Everyday History:
Farmer chose a revved-up lifeBY DAVID HARDING

There are legends up in the Niobrara River country about mysterious creatures, unusual people and paranormal occurrences. A farmer named Danny Liska helped to perpetuate some of these stories in his books, including "The Ponca Curse" and "River Rat Town.
"His books were imaginative and locally controversial, but no more so than his own life. The burly son of a hard-working farming and ranching family, Liska tossed hay bales and herded cattle alongside his three brothers.

They appreciated his limitless energy, but Danny drove them nuts. He had a wild streak that didn't fit well with the constant demands of farm life. He kept one eye on the family acreage while the other scanned the horizon and unknown terrain beyond.

When he turned 16 in 1946, Danny bought a motorcycle. According to his sister-in-law, Jean Liska, Danny brought it by the family place so everyone could admire it. Then he took off down the road for a test drive. He didn't return that day or the next, and his parents worried he had landed in a ditch.

On the third day after his disappearance, they started gathering neighbors for a search. Then they got a phone call from their son.He was in Mexico.

In a nutshell, that's the story of Liska's life. He worked his farm diligently while his imagination bubbled with impossible notions. When it bubbled over with some wild idea, he went after it. His brothers were left to pick up the slack back at the ranch.

Liska's most famous adventure started around 1960 with a ride to Alaska. He piloted his BMW motorcycle as far as the Arctic Circle, then spun around and decided to follow the Pan-American Highway all the way to the tip of South America. The road disappeared in places and Liska had to find his own way. He loaded his bike on a canoe for a river crossing and hacked his way through trackless jungle with a guide. He dodged snakes, ate monkey and negotiated with tribes known for cannibalistic tendencies.

In Argentina, Liska heard about a movie in the making. He showed up and when the producers learned he could ride a horse, they shaved his head and used him as a stunt double for Academy-Award winning actor Yul Brynner.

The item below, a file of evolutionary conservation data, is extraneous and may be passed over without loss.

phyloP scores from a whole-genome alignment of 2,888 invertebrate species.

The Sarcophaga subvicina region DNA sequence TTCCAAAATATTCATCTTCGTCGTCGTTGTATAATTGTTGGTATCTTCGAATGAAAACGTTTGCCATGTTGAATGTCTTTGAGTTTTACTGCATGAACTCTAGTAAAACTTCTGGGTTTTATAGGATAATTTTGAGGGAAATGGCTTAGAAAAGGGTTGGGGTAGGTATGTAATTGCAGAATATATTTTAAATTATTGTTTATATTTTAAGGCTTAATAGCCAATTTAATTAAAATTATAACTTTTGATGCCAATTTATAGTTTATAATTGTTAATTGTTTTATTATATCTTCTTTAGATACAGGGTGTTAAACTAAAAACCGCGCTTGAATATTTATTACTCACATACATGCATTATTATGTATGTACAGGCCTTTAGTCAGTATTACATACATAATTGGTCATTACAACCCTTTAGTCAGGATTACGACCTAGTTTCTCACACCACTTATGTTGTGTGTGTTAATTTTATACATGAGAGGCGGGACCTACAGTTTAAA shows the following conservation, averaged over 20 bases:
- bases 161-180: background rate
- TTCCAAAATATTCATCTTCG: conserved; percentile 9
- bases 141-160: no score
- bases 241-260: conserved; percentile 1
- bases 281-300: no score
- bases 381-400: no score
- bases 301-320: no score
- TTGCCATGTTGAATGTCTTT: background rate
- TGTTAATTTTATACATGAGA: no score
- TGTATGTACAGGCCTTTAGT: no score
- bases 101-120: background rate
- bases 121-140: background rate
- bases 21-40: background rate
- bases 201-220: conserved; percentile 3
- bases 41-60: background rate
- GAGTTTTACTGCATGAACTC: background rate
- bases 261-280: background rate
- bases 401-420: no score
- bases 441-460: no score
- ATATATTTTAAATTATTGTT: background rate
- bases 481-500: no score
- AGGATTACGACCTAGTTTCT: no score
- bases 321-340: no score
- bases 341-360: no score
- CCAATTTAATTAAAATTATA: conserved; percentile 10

Liska's feats created quite a stir back in the States, partly because he wrote articles and a book about his adventures. BMW gave him a new motorcycle, which prompted another unlikely trek, this time from northern Norway to southern Africa. The company was so impressed it created an ad campaign around his travels.

In 1968, he met a Colombian woman as energetic and unconventional as he was. A politician, spiritual healer and teacher, Regina Betancur served in the Colombian senate and ran for the nation's presidency on a fringe party ticket. She and Liska married in 1973 and had a daughter.

Known as Regina XI, Liska's wife was believed to cure the sick and possess other metaphysical powers. She operated spiritual centers in Colombia where thousands of peasants gathered to see her perform levitations and other wonders. She also taught financial survival seminars for the poor.

Liska and his wife planned to open a metaphysical institute in Niobrara, but it never materialized. He returned annually to check on his farm until he was diagnosed with leukemia in 1992. While Liska's health deteriorated, his wife was kidnapped by a rebel group and kept in hiding for five months.

Danny Liska died in 1995, two months after his wife's release from captivity. His legacy includes nearly a dozen books he wrote and published. "Two Wheels to Adventure," Liska's popular book about his pan-American motorcycle voyage, is now a collector's item, selling on the Internet for more than $200.I'd love to read it, so if you ever come across a more affordable copy, let me know. ,Copyright 2009 Omaha World-Herald. All rights reserved.---------- End of Story ----------